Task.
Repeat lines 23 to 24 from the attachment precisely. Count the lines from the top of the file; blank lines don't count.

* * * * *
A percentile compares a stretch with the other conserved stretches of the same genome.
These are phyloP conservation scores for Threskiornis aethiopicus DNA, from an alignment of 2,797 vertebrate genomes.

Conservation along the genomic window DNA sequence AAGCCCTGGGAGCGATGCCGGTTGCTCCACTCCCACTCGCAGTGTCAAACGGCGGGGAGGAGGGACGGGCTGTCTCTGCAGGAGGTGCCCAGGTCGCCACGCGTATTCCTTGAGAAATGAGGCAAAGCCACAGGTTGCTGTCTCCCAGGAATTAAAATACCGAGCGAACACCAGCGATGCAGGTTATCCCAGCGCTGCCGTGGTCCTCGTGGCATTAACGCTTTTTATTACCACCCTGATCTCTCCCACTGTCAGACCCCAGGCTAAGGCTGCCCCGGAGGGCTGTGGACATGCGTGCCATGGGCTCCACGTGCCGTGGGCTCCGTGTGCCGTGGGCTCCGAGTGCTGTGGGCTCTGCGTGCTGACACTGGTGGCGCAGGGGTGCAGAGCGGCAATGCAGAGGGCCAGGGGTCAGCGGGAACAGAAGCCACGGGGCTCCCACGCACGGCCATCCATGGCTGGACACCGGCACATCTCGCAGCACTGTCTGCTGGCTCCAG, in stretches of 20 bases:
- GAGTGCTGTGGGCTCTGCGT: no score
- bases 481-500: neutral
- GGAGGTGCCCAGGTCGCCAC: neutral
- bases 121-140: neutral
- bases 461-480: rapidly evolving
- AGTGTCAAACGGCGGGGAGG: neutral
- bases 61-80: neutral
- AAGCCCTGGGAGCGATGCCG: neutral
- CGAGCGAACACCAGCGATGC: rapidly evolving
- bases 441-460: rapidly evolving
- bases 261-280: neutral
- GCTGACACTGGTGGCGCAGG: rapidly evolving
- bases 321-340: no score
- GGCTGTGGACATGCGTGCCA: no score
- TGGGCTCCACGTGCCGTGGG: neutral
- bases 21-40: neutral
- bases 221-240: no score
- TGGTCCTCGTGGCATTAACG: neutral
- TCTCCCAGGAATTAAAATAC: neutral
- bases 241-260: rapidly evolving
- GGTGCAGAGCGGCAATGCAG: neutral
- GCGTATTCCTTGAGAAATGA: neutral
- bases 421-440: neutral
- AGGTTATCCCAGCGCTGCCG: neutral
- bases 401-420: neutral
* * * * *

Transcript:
- bases 241-260: rapidly evolving
- GGTGCAGAGCGGCAATGCAG: neutral